; IDeA continued support to authorities to implement the national e-government strategy.
3.11 For more information on the Performance Partnership‟s work in this area, you should contact Pat Woodhouse of the IDeA, whose contact details may be found in Chapter 5.
3.12 More detailed guidance on how Departments and others will help local authorities to achieve efficiency gains will be published in December. The action plans developed by Departments and others will not remain static. Instead, they will continue to be developed in the light of experience and in conversation with stakeholders.
4.1 Work is ongoing to develop suitable mechanisms that are both comprehensive and concise. It is our intention to ensure that measurement of gains will not be onerous and, where possible, we are seeking to use existing mechanisms such as the Comprehensive Performance Assessment (CPA) and statutory indicators. In addition, it is hoped that the data gathered will be useful in identifying practices that have been successful as well as those sectors that need more attention, to make further improvements.
4.2 Information on the process for measuring efficiency is set out in the Efficiency Technical Notes (ETN) that each Department has produced. An ETN for Local Government as a whole is available from the ODPM website. Details on measurement are also available from ETNs for DCMS, DfES, DEFRA, DfT, DH and HO. These will be subject to further development and refinement following the outcome of consultation with local Government.
4.3 To help determine the measurement approach, ODPM has asked INLOGOV, of the University of Birmingham, to undertake a pilot study of 60 local authorities this autumn. The study will test alternative approaches to measuring efficiency. Authorities will be asked for their views on criteria such as ease of assessment of efficiencies and usefulness in facilitating efficiency improvements.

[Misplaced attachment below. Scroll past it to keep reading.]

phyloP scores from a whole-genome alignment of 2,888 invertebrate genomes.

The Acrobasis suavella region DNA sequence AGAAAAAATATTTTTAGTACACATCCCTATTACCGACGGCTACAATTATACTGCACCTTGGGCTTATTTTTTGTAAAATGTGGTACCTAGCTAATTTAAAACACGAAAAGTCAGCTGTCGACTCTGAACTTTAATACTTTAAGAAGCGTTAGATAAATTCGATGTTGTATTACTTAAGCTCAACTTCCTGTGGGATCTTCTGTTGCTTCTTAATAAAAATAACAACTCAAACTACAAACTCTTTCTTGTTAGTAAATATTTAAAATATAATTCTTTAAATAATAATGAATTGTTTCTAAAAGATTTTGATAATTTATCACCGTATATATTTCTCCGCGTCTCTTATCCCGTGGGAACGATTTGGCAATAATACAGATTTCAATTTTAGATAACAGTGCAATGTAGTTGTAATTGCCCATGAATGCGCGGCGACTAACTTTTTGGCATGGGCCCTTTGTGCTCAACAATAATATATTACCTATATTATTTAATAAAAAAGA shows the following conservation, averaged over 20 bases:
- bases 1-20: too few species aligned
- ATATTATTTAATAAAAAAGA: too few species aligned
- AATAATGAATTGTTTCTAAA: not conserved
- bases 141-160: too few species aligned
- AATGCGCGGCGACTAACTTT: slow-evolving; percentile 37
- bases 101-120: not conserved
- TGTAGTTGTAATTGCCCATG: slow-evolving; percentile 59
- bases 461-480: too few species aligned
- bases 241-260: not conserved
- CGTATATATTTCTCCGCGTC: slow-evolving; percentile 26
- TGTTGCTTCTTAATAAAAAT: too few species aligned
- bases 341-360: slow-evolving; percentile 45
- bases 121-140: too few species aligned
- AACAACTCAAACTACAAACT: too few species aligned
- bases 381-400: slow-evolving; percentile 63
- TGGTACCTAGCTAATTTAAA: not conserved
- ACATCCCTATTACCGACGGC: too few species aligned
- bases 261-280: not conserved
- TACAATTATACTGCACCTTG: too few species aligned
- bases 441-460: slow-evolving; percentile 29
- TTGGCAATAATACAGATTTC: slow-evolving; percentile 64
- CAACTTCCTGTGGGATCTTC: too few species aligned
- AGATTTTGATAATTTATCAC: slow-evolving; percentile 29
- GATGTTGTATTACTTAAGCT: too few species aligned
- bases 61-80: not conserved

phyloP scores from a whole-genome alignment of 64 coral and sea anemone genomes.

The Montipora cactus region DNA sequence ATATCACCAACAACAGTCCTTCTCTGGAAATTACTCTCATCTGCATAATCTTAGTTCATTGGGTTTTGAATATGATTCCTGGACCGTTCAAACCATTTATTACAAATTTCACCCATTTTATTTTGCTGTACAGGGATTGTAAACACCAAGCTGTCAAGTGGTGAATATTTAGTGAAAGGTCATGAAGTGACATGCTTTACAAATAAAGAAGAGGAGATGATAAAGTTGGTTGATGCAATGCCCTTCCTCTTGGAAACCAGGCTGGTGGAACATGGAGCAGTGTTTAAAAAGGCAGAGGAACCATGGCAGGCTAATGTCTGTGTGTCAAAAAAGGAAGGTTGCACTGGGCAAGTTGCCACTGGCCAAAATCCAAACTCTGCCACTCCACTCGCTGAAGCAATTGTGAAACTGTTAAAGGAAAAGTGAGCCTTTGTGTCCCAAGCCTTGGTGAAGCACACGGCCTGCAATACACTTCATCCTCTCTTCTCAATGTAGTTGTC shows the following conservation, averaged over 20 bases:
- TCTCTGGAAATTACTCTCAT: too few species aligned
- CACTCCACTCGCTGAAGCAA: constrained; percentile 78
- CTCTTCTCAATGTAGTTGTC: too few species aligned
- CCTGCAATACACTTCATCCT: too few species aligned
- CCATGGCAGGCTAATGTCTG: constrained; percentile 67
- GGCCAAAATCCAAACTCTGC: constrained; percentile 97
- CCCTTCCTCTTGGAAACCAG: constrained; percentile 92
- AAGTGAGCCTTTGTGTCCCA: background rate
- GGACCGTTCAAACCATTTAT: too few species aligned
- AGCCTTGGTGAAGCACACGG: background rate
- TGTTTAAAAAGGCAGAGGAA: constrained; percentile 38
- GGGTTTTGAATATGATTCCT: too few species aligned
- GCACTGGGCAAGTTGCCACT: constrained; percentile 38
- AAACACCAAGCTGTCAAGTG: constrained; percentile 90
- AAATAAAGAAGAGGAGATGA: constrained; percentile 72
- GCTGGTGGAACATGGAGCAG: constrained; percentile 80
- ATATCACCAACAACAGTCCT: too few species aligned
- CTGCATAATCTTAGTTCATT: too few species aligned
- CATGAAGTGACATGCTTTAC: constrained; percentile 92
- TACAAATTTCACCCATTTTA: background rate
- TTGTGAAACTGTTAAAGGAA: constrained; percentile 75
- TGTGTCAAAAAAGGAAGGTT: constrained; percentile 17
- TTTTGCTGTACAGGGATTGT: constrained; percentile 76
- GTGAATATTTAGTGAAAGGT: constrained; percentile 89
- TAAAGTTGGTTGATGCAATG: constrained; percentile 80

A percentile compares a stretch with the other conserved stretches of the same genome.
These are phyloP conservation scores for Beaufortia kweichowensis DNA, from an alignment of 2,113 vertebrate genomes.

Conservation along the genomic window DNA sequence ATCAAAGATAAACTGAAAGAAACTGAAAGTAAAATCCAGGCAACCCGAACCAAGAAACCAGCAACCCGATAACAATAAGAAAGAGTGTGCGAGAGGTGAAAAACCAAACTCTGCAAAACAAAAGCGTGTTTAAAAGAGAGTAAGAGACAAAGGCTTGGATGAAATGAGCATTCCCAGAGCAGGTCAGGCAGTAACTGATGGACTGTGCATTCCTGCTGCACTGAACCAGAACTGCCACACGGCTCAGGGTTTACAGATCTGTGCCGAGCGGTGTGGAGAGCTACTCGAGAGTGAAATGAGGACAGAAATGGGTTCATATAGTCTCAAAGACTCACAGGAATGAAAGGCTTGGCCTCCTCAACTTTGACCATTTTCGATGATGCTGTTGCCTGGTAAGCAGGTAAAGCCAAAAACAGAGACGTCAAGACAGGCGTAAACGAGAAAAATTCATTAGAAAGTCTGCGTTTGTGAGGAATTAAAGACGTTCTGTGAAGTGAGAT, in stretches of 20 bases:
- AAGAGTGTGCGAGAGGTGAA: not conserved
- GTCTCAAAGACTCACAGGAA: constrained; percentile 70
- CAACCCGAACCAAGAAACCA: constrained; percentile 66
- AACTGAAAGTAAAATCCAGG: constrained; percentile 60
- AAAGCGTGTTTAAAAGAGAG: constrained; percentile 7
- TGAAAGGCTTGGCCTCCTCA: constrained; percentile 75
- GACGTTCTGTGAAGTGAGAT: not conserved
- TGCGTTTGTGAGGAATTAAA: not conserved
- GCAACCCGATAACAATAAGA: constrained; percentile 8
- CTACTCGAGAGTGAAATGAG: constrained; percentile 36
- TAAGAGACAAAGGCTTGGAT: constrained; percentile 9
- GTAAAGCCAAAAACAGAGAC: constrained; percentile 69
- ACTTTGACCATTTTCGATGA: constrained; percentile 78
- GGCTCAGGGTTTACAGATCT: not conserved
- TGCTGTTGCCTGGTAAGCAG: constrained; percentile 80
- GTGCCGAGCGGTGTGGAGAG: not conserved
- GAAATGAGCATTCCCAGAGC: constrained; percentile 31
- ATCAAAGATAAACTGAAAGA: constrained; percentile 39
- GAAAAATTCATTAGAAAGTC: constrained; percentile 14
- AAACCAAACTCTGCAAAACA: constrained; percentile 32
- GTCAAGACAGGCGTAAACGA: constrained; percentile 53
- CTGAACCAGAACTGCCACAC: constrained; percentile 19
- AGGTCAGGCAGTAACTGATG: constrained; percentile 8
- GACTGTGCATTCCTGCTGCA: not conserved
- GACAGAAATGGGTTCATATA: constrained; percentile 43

4.4 We will be asking local authorities to produce an Annual Efficiency Statement (AES) for each financial year. We fully recognise the importance of minimal burdens and the aim is to align closely to the budget and policy setting timetable for local authorities.
4.5 We need to get the process right, so details of timescales are subject to consultation. However, at present, we envisage that the forward looking part of the statement should be a very brief, one or two pages long, outline of key actions that will be taken during the next year and the efficiency gains that are expected to result from them. We are consulting as to whether this should be due in either April or June. The backward looking part of the statement should be submitted in the June after the end of the relevant financial year.
4.6 We have asked the Audit Commission to include an assessment of the annual statement of efficiency gains achieved in their „use of resources‟ assessment for CPA. This would be incorporated into the annual external audit. Full details of how these Statements should look will be given in the detailed guidance to be published in December.
4.7 Work is ongoing to develop an approach to assessing mid-year progress on efficiency. Our aim is that it should be informative, without increasing the burden on authorities. Details of this approach will be given in future guidance.